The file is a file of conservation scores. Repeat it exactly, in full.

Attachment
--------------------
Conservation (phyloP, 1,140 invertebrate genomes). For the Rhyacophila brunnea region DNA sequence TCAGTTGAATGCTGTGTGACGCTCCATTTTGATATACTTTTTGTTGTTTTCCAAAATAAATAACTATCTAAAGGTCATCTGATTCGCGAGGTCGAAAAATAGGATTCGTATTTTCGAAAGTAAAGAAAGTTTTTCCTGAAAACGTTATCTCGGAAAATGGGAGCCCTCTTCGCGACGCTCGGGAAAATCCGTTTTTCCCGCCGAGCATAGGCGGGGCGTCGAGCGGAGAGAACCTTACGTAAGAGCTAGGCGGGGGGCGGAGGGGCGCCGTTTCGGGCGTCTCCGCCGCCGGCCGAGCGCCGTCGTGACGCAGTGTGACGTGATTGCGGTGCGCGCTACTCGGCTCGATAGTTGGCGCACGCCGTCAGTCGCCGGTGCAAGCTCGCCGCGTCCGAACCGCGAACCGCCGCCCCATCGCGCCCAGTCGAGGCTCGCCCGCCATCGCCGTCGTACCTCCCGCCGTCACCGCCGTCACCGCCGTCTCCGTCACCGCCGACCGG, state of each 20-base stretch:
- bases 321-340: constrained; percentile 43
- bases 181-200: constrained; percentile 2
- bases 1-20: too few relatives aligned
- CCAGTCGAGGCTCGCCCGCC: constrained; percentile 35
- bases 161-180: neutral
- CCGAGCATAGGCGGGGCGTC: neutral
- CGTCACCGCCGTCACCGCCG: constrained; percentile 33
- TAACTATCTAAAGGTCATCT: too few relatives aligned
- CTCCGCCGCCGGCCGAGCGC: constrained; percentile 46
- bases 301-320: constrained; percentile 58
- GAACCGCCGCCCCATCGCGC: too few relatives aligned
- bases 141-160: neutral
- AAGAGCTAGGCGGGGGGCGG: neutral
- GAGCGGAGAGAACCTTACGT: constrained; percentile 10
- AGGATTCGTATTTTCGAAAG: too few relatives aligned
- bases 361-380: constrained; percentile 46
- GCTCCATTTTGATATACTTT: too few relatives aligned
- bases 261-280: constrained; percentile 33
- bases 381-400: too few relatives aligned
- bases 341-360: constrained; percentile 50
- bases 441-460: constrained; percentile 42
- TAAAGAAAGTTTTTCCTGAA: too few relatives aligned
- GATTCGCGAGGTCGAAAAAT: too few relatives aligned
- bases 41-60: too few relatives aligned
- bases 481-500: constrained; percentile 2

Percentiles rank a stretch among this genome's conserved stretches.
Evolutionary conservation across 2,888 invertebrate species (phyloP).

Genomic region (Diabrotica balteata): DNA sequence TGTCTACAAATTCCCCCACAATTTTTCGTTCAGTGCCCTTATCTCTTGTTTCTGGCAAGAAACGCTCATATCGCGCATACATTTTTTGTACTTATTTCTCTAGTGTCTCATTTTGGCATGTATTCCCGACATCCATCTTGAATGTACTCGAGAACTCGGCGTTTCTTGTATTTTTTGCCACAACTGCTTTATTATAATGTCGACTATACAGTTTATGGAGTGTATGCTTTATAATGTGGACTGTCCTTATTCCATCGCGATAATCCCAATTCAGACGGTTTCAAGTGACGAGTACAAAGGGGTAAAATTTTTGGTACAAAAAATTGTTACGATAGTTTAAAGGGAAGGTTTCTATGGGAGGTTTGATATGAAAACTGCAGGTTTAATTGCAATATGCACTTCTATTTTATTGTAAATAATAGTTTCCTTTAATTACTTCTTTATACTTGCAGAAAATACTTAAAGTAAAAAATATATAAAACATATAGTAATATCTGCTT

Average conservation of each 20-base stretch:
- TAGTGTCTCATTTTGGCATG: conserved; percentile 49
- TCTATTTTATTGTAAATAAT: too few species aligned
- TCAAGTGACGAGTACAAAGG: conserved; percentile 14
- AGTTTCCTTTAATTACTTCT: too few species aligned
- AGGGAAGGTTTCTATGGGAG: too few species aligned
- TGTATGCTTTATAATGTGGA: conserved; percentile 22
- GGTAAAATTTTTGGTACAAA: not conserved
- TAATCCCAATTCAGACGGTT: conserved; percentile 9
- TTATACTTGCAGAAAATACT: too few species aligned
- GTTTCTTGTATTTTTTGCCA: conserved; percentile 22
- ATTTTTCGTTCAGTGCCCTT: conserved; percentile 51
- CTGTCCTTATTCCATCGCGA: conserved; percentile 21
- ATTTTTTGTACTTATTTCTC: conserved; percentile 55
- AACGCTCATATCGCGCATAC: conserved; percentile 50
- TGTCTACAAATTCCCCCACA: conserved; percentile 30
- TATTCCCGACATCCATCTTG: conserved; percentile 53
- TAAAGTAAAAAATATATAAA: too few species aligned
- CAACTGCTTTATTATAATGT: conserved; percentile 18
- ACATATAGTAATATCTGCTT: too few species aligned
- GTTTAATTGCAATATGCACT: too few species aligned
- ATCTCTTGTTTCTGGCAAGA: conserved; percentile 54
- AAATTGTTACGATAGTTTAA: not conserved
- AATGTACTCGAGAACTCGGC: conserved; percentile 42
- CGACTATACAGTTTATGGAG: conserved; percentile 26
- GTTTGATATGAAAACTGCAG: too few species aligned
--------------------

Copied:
Conservation (phyloP, 1,140 invertebrate genomes). For the Rhyacophila brunnea region DNA sequence TCAGTTGAATGCTGTGTGACGCTCCATTTTGATATACTTTTTGTTGTTTTCCAAAATAAATAACTATCTAAAGGTCATCTGATTCGCGAGGTCGAAAAATAGGATTCGTATTTTCGAAAGTAAAGAAAGTTTTTCCTGAAAACGTTATCTCGGAAAATGGGAGCCCTCTTCGCGACGCTCGGGAAAATCCGTTTTTCCCGCCGAGCATAGGCGGGGCGTCGAGCGGAGAGAACCTTACGTAAGAGCTAGGCGGGGGGCGGAGGGGCGCCGTTTCGGGCGTCTCCGCCGCCGGCCGAGCGCCGTCGTGACGCAGTGTGACGTGATTGCGGTGCGCGCTACTCGGCTCGATAGTTGGCGCACGCCGTCAGTCGCCGGTGCAAGCTCGCCGCGTCCGAACCGCGAACCGCCGCCCCATCGCGCCCAGTCGAGGCTCGCCCGCCATCGCCGTCGTACCTCCCGCCGTCACCGCCGTCACCGCCGTCTCCGTCACCGCCGACCGG, state of each 20-base stretch:
- bases 321-340: constrained; percentile 43
- bases 181-200: constrained; percentile 2
- bases 1-20: too few relatives aligned
- CCAGTCGAGGCTCGCCCGCC: constrained; percentile 35
- bases 161-180: neutral
- CCGAGCATAGGCGGGGCGTC: neutral
- CGTCACCGCCGTCACCGCCG: constrained; percentile 33
- TAACTATCTAAAGGTCATCT: too few relatives aligned
- CTCCGCCGCCGGCCGAGCGC: constrained; percentile 46
- bases 301-320: constrained; percentile 58
- GAACCGCCGCCCCATCGCGC: too few relatives aligned
- bases 141-160: neutral
- AAGAGCTAGGCGGGGGGCGG: neutral
- GAGCGGAGAGAACCTTACGT: constrained; percentile 10
- AGGATTCGTATTTTCGAAAG: too few relatives aligned
- bases 361-380: constrained; percentile 46
- GCTCCATTTTGATATACTTT: too few relatives aligned
- bases 261-280: constrained; percentile 33
- bases 381-400: too few relatives aligned
- bases 341-360: constrained; percentile 50
- bases 441-460: constrained; percentile 42
- TAAAGAAAGTTTTTCCTGAA: too few relatives aligned
- GATTCGCGAGGTCGAAAAAT: too few relatives aligned
- bases 41-60: too few relatives aligned
- bases 481-500: constrained; percentile 2

Percentiles rank a stretch among this genome's conserved stretches.
Evolutionary conservation across 2,888 invertebrate species (phyloP).

Genomic region (Diabrotica balteata): DNA sequence TGTCTACAAATTCCCCCACAATTTTTCGTTCAGTGCCCTTATCTCTTGTTTCTGGCAAGAAACGCTCATATCGCGCATACATTTTTTGTACTTATTTCTCTAGTGTCTCATTTTGGCATGTATTCCCGACATCCATCTTGAATGTACTCGAGAACTCGGCGTTTCTTGTATTTTTTGCCACAACTGCTTTATTATAATGTCGACTATACAGTTTATGGAGTGTATGCTTTATAATGTGGACTGTCCTTATTCCATCGCGATAATCCCAATTCAGACGGTTTCAAGTGACGAGTACAAAGGGGTAAAATTTTTGGTACAAAAAATTGTTACGATAGTTTAAAGGGAAGGTTTCTATGGGAGGTTTGATATGAAAACTGCAGGTTTAATTGCAATATGCACTTCTATTTTATTGTAAATAATAGTTTCCTTTAATTACTTCTTTATACTTGCAGAAAATACTTAAAGTAAAAAATATATAAAACATATAGTAATATCTGCTT

Average conservation of each 20-base stretch:
- TAGTGTCTCATTTTGGCATG: conserved; percentile 49
- TCTATTTTATTGTAAATAAT: too few species aligned
- TCAAGTGACGAGTACAAAGG: conserved; percentile 14
- AGTTTCCTTTAATTACTTCT: too few species aligned
- AGGGAAGGTTTCTATGGGAG: too few species aligned
- TGTATGCTTTATAATGTGGA: conserved; percentile 22
- GGTAAAATTTTTGGTACAAA: not conserved
- TAATCCCAATTCAGACGGTT: conserved; percentile 9
- TTATACTTGCAGAAAATACT: too few species aligned
- GTTTCTTGTATTTTTTGCCA: conserved; percentile 22
- ATTTTTCGTTCAGTGCCCTT: conserved; percentile 51
- CTGTCCTTATTCCATCGCGA: conserved; percentile 21
- ATTTTTTGTACTTATTTCTC: conserved; percentile 55
- AACGCTCATATCGCGCATAC: conserved; percentile 50
- TGTCTACAAATTCCCCCACA: conserved; percentile 30
- TATTCCCGACATCCATCTTG: conserved; percentile 53
- TAAAGTAAAAAATATATAAA: too few species aligned
- CAACTGCTTTATTATAATGT: conserved; percentile 18
- ACATATAGTAATATCTGCTT: too few species aligned
- GTTTAATTGCAATATGCACT: too few species aligned
- ATCTCTTGTTTCTGGCAAGA: conserved; percentile 54
- AAATTGTTACGATAGTTTAA: not conserved
- AATGTACTCGAGAACTCGGC: conserved; percentile 42
- CGACTATACAGTTTATGGAG: conserved; percentile 26
- GTTTGATATGAAAACTGCAG: too few species aligned